needed because of the complexity of the societal problems; and in order to begin to address these issues, we are going to need input from all stakeholders.
During the workshop, the Roundtable members, speakers, and participants focused some of their attention on the complexity of the management of chemicals. Each stakeholder group echoed the need for a sound management system, but the discussion focused on the details of the current and proposed systems for managing the use of chemicals in commerce. The challenge for any government entity is that over 70,000 chemicals are in use today. Understanding the potential health and environmental effects is a challenge for a developed country and not possible for developing countries that lack financial resources.
As one speaker noted, regulations can spawn innovation. Thus it is clear that regulations are an important and necessary part of the plan to improve environmental health. However, regulations are only one part of the picture. There are many limitations to relying solely on governments and regulations. First, governments are limited to their own jurisdiction. On an international arena, there is reliance on treaties and agreements, but they are often difficult to enforce. Second, many governments lack the resources to continue to make gains in environmental health. Developing countries often do not have a stable government or tax base. Even developed countries have competing interest for the tax funding that makes funding of health projects infeasible. Finally, regulations take time to implement and do not incentivize companies to exceed the regulatory standards.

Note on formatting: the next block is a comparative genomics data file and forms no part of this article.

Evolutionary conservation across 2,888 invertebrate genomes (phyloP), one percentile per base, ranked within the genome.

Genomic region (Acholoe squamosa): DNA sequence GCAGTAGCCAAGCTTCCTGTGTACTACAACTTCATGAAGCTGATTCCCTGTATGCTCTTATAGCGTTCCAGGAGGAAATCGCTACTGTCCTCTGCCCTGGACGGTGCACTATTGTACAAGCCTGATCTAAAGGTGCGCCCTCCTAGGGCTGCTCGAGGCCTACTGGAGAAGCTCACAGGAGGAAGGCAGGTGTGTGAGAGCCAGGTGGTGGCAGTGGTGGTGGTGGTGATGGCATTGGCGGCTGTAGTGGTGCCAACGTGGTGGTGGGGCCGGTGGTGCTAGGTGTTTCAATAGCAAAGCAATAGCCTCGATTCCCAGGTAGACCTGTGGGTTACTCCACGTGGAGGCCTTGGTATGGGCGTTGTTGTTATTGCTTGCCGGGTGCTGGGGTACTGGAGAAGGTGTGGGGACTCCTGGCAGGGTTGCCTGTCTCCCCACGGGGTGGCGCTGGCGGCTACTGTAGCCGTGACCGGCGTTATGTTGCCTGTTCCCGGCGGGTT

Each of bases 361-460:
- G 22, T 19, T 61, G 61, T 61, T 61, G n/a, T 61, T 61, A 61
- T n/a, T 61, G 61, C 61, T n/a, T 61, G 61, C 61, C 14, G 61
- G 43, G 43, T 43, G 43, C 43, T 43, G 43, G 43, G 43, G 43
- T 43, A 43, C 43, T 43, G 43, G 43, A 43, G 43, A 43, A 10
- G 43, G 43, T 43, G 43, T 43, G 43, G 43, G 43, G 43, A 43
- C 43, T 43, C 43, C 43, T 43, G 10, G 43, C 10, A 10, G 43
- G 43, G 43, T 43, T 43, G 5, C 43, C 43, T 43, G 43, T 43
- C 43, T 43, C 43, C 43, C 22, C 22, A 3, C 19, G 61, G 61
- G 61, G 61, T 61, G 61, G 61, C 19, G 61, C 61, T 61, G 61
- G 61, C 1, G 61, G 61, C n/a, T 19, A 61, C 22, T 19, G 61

This is especially true for the business community which has a global reach that transcends political boundaries. In this workshop, the Roundtable on Environmental Health Sciences, Research, and Medicine looked at some of the programs and challenges for engaging industry through the shareholders’ call for social responsibility.
This summary captures the presentations and discussions of the workshop. The views expressed in this report are those of individual speakers and participants, and do not necessary reflect the views of the Institute of Medicine, the members of the Roundtable on Environmental Health Sciences, Research, and Medicine, or the sponsors of this activity.
Paul G. Rogers